Countywide transit authority creation delayed with amendment by Washtenaw County commissioners
After two months of debating changes to the articles of incorporation for a new county-wide transit authority, the Washtenaw County Board of Commissioners approved its end of a four-party agreement Wednesday night - but tacked on a last-minute amendment that will further delay the creation of an authority.
In a narrow 6-4 vote, commissioners approved the four-party agreement that included a new amendment to the articles of incorporation to call for a four-fifths majority of the new transit authority board to approve changes to their articles, instead of a two-thirds majority as originally written.
Though the vote to add the amendment was unanimous, Commissioners Alicia Ping, Wesley Prater, Dan Smith and Rob Turner voted against the resolution for the four-party agreement. Commissioner Rolland Sizemore Jr. was absent.
The vote means the agreement will now have to go back to the other parties involved - the Ann Arbor Transit Authority’s Board of Directors and the city councils of Ann Arbor and Ypsilanti - to approve as amended.
“I’m not in support of the resolution, but I feel this will pass anyways,” Ping said earlier in the meeting.
Lisa Allmendinger | AnnArbor.com
The county board was the last of the four parties in the agreement to vote on the measure after it won the approval of the other members.
Commissioners spent hours debating amendments to the articles of incorporation - most of which were proposed by Commissioner Smith - but in the end had decided against using any of them in the spirit of moving the four-party agreement to a total consensus so AATA could move forward quickly with filing the articles of incorporation to create the new entity.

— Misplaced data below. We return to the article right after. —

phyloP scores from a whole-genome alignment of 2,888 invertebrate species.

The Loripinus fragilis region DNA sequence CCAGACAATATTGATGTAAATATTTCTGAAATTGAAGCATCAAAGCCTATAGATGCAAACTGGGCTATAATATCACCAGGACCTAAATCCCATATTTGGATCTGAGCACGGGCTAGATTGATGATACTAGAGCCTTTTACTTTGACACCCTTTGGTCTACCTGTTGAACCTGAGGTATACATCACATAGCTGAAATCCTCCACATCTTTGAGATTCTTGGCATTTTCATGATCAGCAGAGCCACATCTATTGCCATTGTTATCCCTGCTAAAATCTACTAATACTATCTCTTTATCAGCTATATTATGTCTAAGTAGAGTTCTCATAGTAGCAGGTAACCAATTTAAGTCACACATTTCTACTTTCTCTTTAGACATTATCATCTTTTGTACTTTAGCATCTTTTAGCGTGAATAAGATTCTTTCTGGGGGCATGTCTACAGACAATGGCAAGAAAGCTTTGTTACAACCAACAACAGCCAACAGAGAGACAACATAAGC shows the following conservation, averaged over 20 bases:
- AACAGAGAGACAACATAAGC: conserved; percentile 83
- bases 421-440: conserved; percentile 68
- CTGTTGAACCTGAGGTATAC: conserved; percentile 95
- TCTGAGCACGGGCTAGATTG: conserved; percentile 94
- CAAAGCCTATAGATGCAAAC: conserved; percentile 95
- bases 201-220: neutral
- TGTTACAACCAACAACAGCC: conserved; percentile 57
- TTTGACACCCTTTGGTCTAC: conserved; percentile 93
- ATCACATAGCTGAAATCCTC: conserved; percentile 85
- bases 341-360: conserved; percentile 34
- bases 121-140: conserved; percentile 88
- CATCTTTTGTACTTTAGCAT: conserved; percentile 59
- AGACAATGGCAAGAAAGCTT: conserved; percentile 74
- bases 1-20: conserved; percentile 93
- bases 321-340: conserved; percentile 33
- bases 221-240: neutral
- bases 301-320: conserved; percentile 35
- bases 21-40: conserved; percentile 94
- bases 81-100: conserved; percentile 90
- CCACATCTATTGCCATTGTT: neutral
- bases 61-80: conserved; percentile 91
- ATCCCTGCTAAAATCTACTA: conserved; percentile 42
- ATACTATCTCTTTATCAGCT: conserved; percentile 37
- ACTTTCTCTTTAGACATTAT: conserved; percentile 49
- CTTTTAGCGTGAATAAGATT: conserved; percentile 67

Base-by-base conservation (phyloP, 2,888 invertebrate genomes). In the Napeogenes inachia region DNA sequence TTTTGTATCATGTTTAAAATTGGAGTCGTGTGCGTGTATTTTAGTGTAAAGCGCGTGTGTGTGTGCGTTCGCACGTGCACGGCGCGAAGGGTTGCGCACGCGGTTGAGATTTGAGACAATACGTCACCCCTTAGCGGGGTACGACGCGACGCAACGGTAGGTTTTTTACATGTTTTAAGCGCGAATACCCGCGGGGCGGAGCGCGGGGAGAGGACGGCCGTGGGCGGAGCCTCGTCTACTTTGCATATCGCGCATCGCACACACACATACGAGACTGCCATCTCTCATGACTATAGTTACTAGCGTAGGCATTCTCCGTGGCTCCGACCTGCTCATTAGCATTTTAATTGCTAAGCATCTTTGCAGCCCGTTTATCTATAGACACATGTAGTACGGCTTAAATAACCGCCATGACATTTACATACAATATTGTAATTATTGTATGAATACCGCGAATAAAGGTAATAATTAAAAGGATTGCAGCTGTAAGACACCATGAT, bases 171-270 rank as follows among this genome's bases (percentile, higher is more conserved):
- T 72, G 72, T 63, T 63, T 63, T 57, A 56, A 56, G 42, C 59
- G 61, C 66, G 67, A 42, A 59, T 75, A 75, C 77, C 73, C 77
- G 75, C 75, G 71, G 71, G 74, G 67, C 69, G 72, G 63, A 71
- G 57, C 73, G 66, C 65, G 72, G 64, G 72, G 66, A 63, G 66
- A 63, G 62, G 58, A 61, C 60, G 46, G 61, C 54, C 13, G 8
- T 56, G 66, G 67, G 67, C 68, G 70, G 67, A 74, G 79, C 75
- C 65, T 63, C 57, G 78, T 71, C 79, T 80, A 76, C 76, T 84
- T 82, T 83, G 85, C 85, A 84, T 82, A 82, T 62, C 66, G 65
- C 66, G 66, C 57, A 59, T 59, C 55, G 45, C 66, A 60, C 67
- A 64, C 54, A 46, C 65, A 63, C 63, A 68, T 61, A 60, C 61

“I have no problems with the role of public transit. We have a largely ministerial role in this process, in adopting the articles of incorporation,” Smith said. “I am not satisfied with the articles of incorporation as they stand for the previous reasons I discussed.”
“Local governments without much representation in the authority could have the structure of the authority change without their voice,” Turner said, expressing his concern for the more remote areas of the county he represents.
Commissioner Leah Gunn immediately responded to his proposed amendment.
“Asking a board of directors to have to be unanimous would be unfair,” Gunn said.
Gunn suggested an amendment to Turner’s proposed amendment, that would change the requirement to a four-fifths majority of the board - a move that later won the full approval of the rest of the commissioners.
“I keep hearing from Gunn about how much Ann Arbor is sacrificing for this, and it just sounds like an Ann Arbor authority that’s allowing the outside areas to come in,” Turner said. “That bothers me, it’s not going to be a county authority. I’m going to have to vote no on this, and that breaks my heart.”